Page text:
A History of U.S. Banking

There were no local banks in colonial America; companies used the well-established European banking system. Or neighbors simply lent money to each other.

After America established its independence, banks were chartered to lend funds to entrepreneurs looking to build factories. Locally-made products relieved the new country’s dependence on Europe for all kinds of items. Bank charters required the approval of state leg­islatures, and overall these early banks were financially sound, helping to build trust in the system.

By the early 1800s, bank charters no longer had to be approved by legislators – new banks simply met certain requirements to open their doors. This ‘Free Banking’ system led to the dramatic growth of banks, to support the dramatic growth of the American econo­my. However not all of these were well run. Chronic abuses and bank failures, especially in free-for-all western states, prompted stronger regulation and ongoing oversight to restore consumer confidence.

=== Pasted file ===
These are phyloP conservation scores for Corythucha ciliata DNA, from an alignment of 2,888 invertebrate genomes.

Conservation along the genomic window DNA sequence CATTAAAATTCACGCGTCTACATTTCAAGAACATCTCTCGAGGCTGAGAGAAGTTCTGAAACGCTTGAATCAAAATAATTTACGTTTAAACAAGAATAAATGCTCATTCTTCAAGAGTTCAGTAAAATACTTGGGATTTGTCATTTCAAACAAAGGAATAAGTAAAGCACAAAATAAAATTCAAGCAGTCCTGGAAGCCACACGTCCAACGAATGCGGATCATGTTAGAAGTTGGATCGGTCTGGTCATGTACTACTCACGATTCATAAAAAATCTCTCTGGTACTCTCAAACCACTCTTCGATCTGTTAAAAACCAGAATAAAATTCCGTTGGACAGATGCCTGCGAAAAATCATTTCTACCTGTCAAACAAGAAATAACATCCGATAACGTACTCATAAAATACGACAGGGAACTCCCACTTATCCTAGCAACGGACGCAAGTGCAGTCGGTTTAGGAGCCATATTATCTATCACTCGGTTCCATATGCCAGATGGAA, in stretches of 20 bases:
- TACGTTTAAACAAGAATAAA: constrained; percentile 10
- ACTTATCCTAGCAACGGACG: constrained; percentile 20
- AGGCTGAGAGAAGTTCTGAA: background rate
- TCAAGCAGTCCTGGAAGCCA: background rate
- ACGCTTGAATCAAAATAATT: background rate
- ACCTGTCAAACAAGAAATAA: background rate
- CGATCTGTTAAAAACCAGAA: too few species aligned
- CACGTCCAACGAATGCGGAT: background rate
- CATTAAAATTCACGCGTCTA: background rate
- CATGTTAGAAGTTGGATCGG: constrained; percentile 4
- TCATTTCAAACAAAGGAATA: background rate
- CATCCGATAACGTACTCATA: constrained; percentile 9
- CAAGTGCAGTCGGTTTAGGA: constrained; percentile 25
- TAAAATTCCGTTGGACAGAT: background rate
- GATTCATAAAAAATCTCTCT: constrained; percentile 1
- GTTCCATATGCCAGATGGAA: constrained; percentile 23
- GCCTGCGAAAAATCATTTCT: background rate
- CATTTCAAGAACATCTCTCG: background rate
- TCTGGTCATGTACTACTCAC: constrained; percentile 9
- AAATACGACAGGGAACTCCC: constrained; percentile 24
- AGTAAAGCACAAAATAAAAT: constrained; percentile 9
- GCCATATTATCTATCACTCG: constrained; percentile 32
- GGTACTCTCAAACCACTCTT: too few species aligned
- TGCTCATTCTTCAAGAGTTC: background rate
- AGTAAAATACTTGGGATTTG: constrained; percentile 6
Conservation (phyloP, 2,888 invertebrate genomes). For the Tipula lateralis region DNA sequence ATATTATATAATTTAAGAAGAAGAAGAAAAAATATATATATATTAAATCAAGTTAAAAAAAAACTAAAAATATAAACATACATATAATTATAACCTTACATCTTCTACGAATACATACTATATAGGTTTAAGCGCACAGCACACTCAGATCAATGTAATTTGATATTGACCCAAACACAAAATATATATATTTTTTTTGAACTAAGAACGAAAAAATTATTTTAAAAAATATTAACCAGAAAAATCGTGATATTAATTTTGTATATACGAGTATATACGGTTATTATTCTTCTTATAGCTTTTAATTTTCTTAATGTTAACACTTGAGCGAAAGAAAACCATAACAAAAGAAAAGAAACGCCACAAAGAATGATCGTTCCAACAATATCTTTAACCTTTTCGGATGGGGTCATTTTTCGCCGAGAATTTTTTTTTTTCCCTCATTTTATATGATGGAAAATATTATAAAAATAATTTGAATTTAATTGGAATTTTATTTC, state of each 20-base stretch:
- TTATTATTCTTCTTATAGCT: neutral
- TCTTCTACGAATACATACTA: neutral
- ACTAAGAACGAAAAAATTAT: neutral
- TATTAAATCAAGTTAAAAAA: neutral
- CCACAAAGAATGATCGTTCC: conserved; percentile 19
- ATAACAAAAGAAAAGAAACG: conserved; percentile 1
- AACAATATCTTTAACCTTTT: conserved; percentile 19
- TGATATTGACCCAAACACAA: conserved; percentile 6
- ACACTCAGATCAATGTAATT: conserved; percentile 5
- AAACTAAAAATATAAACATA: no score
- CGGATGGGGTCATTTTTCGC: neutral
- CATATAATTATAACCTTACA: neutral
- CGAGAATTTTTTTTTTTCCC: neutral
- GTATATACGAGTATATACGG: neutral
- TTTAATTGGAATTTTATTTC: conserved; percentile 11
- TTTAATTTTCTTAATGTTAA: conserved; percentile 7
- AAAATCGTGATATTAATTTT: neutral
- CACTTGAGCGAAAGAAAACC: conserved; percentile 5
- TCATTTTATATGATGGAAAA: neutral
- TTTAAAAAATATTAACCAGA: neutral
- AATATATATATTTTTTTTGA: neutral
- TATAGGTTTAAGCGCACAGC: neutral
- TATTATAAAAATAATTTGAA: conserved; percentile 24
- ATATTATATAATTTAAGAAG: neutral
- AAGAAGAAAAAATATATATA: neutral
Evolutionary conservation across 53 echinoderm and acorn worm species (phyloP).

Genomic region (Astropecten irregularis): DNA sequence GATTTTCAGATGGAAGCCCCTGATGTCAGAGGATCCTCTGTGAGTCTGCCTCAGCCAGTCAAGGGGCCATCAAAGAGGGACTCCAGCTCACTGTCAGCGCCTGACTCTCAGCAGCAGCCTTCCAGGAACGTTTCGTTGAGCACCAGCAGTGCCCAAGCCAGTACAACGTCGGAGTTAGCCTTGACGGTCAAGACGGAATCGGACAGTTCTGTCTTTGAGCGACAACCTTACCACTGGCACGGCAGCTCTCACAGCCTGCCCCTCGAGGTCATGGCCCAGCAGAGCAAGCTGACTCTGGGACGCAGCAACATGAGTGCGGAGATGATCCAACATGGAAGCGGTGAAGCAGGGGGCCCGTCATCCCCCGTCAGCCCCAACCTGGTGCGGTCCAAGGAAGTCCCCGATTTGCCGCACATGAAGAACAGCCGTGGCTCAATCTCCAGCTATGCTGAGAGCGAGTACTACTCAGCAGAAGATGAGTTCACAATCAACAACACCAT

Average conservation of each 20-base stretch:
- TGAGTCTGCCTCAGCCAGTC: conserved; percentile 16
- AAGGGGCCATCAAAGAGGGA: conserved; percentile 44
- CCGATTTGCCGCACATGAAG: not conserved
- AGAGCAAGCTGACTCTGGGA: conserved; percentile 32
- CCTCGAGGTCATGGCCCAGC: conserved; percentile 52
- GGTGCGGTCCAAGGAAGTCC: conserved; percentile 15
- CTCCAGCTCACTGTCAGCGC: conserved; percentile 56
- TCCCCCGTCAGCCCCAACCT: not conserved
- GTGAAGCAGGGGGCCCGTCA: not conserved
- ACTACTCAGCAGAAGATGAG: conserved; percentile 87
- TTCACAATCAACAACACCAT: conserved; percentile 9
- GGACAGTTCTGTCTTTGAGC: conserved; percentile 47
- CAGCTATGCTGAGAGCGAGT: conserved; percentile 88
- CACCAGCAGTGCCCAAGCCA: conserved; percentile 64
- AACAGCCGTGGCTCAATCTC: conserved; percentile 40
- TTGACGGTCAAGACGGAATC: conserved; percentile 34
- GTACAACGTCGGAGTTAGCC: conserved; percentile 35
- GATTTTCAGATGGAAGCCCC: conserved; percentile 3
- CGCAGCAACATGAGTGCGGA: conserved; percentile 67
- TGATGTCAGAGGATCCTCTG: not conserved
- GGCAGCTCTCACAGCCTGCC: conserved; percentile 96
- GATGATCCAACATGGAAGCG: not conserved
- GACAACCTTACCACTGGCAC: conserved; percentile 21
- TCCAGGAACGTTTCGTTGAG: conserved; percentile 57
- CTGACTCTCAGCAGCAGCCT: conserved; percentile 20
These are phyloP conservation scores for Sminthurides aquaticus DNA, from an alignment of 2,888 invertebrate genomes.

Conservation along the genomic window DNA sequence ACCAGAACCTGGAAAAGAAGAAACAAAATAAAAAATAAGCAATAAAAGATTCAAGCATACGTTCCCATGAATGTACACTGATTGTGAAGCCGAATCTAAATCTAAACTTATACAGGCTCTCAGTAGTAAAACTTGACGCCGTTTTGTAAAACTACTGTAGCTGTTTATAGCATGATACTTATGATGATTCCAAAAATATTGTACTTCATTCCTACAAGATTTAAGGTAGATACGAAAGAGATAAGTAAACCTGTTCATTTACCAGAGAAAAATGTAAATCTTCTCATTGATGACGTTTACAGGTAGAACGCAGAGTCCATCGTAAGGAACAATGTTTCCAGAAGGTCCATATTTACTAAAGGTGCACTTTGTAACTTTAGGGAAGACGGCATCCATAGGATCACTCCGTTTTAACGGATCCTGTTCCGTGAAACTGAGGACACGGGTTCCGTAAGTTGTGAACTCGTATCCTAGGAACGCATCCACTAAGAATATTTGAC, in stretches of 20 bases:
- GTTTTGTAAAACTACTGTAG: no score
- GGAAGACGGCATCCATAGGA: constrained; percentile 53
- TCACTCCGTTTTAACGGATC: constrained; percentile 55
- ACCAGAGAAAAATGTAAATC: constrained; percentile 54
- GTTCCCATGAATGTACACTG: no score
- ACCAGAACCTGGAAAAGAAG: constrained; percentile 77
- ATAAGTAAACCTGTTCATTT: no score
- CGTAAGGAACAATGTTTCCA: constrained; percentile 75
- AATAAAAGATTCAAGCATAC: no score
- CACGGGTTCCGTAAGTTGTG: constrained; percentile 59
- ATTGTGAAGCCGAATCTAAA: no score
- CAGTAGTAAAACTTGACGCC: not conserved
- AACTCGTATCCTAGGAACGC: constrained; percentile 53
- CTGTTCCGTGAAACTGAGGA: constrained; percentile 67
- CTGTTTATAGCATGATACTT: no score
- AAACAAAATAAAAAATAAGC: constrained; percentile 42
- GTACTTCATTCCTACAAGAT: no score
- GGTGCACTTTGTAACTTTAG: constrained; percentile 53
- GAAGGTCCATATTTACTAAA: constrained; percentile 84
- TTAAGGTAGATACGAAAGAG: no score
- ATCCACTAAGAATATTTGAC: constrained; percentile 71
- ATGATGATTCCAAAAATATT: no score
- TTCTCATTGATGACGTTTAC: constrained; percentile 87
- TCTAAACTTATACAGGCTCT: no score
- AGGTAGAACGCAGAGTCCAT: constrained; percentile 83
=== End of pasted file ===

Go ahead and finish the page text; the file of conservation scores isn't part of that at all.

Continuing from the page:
While the U.S. Treasury issued coins back then, indi­vidual banks issued their own paper money. Known as banknotes, or scrip, this currency was redeemable for gold or silver — in theory, at least.

In 1865, in an effort to get state-chartered banks to submit to new supervision as federally chartered banks, the U.S. Government began taxing their scrip. Banks responded by shifting to ‘demand deposit accounts’, now known as checking accounts. Their monthly fees also handily provided a new source of revenue.

The banking industry grew, at least until the misery of the Great Depression, when banks either failed or were barely functioning. Among President Franklin Roosevelt’s bold reforms to once again restore public confidence was the FDIC deposit insurance program.


A History of Georgia Banking

Back in cotton-growing Antebellum times, most business and trade activity centered around port cities. Which is why Savannah, Augusta (on the Savannah River), and Charleston were also the first banking centers in the South.